“The causes of Parkinson’s disease are multiple, but we have not yet identified them all: we know that there is a genetic origin in 10 to 15% of cases. There is then a gene involved, but in the rest of the cases, it’s multifactorial: it can be both genetic and linked to an environmental factor”, specifies Philippe Damier.

Several specialists note a causal link between concussions and the repetition of trauma and frequent shocks in boxing, rugby but also football.

“About 30% of boxers develop neurological disorders after their career” indicated Jean-François Chermann, neurologist, specialist in France for concussions in athletes, is responsible for the consultation “Cerebral concussion and sport”, in his book published in 2010 “KO, the disturbing file”.

On July 19, 1996, at the Olympic Games in Atlanta, the legendary boxer, Mohamed Ali Clay, honored for lighting the Olympic flame, exposed, to the surprise of hundreds of millions of television viewers throughout the world, his Parkinson’s disease.

This appearance aroused many emotions among his admirers.

Diagnosed at the age of 42, the early onset of Parkinson’s disease in Clay caused strong suspicions around boxing in the eyes of doctors.

In his book Chermann said that Mohamed Ali “at the end of his training, lowered his guard and asked his sparring partner to hit him in the head to show that he was the strongest”, before concluding “he there is a link between his current illness and this kind of practice”.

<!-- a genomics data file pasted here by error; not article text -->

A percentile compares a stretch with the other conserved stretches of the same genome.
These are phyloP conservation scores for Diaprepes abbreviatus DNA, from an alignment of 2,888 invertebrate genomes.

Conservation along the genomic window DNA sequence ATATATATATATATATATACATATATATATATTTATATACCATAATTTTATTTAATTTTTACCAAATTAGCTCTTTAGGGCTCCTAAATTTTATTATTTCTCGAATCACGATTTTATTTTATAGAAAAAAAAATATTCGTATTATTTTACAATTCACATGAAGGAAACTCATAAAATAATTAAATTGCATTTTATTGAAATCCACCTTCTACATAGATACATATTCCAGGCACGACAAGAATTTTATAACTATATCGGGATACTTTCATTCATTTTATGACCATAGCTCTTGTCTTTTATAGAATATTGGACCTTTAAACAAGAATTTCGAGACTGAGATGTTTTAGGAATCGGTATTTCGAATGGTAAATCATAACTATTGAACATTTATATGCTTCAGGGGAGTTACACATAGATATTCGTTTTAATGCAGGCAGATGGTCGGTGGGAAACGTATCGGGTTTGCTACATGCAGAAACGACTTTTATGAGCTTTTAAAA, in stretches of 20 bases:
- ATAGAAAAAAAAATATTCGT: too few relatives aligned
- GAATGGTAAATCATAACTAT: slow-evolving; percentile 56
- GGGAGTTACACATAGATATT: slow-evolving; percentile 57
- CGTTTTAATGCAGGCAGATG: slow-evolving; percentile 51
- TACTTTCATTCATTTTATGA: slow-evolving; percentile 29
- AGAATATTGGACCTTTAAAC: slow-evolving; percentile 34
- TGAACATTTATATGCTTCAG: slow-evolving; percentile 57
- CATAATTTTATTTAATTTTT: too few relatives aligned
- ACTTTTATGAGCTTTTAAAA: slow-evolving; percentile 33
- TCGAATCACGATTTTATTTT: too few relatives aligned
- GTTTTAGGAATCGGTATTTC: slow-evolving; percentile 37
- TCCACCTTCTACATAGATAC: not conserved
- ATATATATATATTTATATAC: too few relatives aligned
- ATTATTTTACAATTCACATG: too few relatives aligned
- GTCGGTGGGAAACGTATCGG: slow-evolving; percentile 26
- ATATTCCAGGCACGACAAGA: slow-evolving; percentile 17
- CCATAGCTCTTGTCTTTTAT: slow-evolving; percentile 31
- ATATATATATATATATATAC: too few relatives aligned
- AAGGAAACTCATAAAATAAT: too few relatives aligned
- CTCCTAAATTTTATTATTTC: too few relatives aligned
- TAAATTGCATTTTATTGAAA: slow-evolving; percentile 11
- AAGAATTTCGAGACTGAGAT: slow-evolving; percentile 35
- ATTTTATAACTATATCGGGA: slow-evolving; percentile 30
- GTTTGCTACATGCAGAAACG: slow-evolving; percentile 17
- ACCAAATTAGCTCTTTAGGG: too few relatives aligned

*Non-contact boxing, for another fight

Strength, agility and balance but how to strengthen the three pillars of the musculoskeletal system in a person who, when falling, has difficulty getting up.

Rock Steady Boxing is an American non-profit organization that offers a program based on non-contact boxing training, specially adapted for people with Parkinson’s disease at a moderate or severe stage.

Fighting pathology literally and figuratively is the motto of this initiative.

Boxing exercises all the agility of body and mind by encouraging the person in motion to move in small steps in all directions without thinking too much about their feet. The benefit of this exercise for the body and for the brain is the fact of moving your hands and arms while maintaining the balance of the lower body.

Physiotherapy sessions based on non-contact boxing, which solicit both physical abilities and cognitive functions, aim to improve gait, coordination of movements, strength, dexterity, or to stimulate attention span through memory games associated with movement.

Fighting Parkinson’s disease improves the daily life of patients, helps to better manage the disease and could even slow its progression.

The Rock Steady Boxing program has its origins in studies conducted between 1980 and 1990 which showed that very physical sports such as boxing could significantly help people suffering from the disease.

For now, the management of subjects with parkinsonian triad is mainly based on the administration of dopamine, to compensate for the effects related to neurodegeneration, or other medical treatments to relieve the non-motor symptoms of the disease. .